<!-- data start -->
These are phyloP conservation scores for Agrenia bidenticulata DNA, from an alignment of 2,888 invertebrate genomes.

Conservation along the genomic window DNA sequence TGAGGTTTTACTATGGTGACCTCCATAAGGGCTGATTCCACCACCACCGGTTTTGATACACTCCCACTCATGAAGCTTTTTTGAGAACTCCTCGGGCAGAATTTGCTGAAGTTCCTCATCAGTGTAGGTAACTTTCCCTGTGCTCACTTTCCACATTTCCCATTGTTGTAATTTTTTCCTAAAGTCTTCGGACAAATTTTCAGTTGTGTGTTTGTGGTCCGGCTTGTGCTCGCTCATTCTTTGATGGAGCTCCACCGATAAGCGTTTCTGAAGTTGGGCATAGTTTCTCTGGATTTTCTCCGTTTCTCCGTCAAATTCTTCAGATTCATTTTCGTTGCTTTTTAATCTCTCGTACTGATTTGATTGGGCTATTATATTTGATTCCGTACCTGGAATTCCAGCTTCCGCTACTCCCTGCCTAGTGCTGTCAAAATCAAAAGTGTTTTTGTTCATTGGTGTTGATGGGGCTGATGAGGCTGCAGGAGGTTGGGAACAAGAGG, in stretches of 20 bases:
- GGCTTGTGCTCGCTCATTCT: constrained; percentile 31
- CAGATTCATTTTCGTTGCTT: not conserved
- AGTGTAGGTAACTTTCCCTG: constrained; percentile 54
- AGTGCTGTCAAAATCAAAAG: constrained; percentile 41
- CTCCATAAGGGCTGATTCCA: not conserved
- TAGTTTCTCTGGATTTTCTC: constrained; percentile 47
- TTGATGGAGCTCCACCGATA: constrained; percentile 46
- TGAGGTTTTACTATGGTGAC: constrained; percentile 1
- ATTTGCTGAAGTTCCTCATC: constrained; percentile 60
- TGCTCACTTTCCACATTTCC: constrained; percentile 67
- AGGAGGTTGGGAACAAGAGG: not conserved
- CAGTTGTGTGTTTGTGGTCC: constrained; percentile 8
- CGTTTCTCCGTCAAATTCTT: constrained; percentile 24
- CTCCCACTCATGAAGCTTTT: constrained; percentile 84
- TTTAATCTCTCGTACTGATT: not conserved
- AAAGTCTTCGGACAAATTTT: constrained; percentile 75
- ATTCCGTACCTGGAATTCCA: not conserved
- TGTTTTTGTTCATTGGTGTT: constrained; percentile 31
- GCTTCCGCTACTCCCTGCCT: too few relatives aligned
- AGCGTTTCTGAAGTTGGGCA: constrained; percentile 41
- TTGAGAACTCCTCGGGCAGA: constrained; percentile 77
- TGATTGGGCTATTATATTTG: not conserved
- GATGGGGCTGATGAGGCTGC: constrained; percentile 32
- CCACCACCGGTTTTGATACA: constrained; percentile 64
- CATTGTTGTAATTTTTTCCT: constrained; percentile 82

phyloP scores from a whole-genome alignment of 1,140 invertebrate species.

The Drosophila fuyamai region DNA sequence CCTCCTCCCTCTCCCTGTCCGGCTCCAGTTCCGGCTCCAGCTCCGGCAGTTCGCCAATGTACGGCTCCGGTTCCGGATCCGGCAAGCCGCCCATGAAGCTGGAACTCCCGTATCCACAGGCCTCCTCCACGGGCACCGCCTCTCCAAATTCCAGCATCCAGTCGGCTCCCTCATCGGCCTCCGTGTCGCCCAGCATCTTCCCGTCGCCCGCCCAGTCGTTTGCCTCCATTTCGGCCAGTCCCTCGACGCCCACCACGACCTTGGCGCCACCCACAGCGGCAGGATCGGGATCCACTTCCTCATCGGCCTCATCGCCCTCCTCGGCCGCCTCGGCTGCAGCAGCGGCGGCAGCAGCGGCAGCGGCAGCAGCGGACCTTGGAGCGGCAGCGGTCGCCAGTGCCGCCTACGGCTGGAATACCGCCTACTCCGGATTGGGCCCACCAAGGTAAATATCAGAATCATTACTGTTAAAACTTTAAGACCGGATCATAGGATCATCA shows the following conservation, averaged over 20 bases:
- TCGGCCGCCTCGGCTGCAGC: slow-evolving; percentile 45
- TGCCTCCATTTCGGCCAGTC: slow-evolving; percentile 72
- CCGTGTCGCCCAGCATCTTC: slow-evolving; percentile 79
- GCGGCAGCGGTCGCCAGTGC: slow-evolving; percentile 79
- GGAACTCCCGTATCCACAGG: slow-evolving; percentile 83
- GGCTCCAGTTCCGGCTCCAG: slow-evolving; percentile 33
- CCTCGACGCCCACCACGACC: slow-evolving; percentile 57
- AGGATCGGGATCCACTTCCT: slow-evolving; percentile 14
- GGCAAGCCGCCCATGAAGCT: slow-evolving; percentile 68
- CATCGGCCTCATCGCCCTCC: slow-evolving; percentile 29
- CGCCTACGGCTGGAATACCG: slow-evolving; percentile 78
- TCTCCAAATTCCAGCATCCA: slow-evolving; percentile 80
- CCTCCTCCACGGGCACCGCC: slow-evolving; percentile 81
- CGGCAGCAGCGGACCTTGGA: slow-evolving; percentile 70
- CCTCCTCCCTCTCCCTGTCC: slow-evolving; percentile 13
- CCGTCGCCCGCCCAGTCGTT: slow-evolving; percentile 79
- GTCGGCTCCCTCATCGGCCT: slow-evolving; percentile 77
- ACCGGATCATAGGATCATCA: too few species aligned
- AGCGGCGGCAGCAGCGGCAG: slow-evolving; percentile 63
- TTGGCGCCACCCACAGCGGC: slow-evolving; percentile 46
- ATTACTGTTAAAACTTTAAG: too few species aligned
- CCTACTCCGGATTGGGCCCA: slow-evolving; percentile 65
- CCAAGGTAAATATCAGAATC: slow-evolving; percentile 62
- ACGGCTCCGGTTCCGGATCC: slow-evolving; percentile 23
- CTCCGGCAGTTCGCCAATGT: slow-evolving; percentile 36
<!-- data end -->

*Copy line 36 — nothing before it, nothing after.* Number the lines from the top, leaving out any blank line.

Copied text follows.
- CCTCGACGCCCACCACGACC: slow-evolving; percentile 57